living your best to the end

The ABC’s of AED (Automated External Defibrillator)

An Automated External Defibrillator (AED) is not an Implantable Cardiac Device (ICD) You may have seen them in sports clubs, bars and public transit locations. Unlike an ICD (implantable cardioverter defibrillator), which have been known to keep a person alive even as the body is dying. AEDs Automated External Defibrillator) are external devices that are applied at the discretion of the first responder. If an individual during end of life, who does not want to be resuscitated, dies, those around him or her should respect their wishes and not administer an AED shock. That being said, if the individual isn’t ready to kick the bucket, then an AED is their best chance of survival. Sudden Cardiac Arrest – a heart attack – is a silent killer in an othewise healthy body An AED administers shock to a person experiencing cardiac arrest. The process of applying electric shock to a person suffering cardiac arrest is known as defibrillation. The shock may help the person re-establish his normal heartbeat and can increase the chances of survival. An AED unit is housed in a portable case that contains electrode pads and other equipment. It also contains illustrations of where to place the pads and guides the rescuer with concise and easy-to-understand voice prompts. How It Works Once you turn on the machine, voice prompts will guide you through the defibrillation process. After wiping dry the whole chest area of the victim, apply the two electrode pads to the specific sections of the victim’s chest as indicated in the diagrams. Depending on the model of AED, you may need to plug the connector...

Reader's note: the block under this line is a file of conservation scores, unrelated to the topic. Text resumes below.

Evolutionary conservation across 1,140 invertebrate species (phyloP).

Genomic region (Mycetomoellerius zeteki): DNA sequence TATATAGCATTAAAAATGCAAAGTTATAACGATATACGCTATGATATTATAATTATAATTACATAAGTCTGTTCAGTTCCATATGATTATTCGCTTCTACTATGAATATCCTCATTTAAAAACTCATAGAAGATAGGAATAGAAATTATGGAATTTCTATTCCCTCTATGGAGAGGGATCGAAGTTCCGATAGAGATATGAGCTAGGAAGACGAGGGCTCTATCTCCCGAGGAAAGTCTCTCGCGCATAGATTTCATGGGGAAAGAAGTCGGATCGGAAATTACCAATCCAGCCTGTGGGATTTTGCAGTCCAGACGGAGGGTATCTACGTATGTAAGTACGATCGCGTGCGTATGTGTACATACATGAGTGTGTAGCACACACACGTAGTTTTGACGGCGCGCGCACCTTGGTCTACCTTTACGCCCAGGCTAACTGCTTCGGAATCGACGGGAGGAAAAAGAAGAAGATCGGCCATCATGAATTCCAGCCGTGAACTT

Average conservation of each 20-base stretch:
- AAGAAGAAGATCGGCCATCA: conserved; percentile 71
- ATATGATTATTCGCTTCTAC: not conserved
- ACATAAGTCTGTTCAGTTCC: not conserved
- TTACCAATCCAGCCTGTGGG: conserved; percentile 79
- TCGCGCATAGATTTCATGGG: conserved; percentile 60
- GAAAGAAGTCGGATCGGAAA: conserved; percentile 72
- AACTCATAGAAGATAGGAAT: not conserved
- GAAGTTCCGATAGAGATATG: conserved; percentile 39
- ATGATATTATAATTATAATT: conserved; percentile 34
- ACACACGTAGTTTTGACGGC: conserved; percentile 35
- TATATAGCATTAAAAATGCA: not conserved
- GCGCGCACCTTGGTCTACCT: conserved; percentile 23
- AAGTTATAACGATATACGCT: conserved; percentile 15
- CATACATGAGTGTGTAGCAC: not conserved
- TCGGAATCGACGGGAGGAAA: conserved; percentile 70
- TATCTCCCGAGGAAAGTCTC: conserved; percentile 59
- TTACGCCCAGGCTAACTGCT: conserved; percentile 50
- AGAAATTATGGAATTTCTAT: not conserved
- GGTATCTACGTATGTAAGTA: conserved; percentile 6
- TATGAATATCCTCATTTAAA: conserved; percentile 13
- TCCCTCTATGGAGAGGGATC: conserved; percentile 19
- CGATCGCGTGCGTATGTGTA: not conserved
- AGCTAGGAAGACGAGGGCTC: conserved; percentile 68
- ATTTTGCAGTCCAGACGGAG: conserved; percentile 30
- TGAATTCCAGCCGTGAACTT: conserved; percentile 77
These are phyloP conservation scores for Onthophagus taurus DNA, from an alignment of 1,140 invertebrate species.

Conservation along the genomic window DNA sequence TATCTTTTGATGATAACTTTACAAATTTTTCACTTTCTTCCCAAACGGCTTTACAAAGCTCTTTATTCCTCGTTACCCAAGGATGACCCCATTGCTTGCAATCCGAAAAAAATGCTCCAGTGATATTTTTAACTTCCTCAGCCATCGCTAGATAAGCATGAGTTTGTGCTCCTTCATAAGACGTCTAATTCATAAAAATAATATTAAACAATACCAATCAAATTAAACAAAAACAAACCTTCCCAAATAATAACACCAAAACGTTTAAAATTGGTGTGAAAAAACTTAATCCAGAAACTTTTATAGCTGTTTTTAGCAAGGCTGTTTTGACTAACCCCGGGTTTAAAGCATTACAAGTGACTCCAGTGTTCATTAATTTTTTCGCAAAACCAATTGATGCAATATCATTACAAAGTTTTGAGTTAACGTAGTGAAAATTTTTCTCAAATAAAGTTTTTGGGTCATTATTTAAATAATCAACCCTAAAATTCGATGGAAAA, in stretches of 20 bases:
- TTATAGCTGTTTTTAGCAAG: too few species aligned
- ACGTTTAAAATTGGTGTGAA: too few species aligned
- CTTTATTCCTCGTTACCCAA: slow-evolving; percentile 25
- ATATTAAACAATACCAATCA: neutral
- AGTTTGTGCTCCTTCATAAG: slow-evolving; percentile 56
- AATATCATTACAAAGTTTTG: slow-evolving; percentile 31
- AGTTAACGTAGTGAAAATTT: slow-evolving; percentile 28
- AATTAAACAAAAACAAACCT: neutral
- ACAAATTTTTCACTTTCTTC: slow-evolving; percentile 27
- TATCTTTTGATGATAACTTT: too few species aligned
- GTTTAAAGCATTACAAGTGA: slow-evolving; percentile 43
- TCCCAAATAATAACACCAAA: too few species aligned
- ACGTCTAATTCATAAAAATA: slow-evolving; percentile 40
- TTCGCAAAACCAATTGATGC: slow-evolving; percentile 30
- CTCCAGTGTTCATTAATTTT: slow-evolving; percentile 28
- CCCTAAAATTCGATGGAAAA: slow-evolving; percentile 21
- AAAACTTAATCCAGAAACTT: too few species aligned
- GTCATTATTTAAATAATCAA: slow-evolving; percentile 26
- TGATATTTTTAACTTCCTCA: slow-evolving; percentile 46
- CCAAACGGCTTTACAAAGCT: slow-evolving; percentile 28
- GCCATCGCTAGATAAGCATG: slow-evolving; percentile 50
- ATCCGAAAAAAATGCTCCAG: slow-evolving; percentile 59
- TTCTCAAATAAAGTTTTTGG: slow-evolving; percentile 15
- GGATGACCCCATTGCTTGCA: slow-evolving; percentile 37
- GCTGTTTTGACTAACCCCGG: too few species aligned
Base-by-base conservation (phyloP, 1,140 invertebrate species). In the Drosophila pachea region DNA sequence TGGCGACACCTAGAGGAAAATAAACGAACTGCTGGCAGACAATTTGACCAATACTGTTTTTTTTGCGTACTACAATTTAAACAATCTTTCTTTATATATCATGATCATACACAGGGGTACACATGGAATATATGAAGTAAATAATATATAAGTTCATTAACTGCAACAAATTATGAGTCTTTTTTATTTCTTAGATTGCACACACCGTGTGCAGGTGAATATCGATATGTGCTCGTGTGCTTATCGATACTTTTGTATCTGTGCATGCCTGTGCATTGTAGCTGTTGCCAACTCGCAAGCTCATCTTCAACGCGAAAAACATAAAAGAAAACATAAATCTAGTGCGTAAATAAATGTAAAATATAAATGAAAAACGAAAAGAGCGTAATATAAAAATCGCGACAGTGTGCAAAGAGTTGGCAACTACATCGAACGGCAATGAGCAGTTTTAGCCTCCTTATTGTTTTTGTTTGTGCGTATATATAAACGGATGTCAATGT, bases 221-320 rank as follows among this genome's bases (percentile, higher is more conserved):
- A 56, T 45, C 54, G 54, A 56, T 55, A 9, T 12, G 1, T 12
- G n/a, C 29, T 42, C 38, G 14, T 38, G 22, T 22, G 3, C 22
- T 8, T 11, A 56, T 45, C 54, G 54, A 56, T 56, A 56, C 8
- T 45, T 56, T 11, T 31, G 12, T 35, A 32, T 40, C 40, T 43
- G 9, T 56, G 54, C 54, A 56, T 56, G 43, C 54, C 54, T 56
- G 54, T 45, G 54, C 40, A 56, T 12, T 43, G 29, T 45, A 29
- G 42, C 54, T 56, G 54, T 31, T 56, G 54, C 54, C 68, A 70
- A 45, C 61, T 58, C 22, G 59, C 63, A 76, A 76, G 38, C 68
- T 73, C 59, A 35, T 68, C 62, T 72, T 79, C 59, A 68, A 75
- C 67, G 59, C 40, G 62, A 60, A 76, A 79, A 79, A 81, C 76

Dr Paul Dorian: CPR insights from a man dedicated to our hearts

3 questions about Cardio Pulmonary Resuscitation (CPR) Dr Paul Dorian As always, before launching into questions, I  explain my sense about the topic, CPR, to. Dr Paul Dorian  “I think we ‘real people’ have neither the information nor the context to make informed decisions about CPR.” His answer: comprehensive, concise, hugely helpful. The CPR decision is complex, fraught and depends on the individual, their underlying diseases, and the situation. As a decision-maker here are the questions to ask: How likely is going to be that CPR is going to be life-saving in the short term – whether it’s 30 minutes or a day.  How likely is this person going to return to meaningful Quality of Life – with the definition of ‘meaningful’ is different for each of us What’s the intermediate or long-term outlook for this person’s overall health – say 6 months to 2 years. For example if this person has late stage kidney disease, their life expectancy may not be that long. Another factor to consider when undertaking CPR is timing: For instance, if a heart attack happens outside the hospital, the success rate for ‘Basic CPR’  – mouth to mouth or auto defibrillators (AED)– is 4-6%.  The reason for that low ‘success rate’ is because of the timeliness of the intervention. It often takes too long to do that CPR. In the hospital, the success rate goes up to 20-25% but that’s still pretty low. When decisions of life and death have to be made, if you haven’t thought about and talked about your preferences and values there’s no time for philosophizing when there’s a health...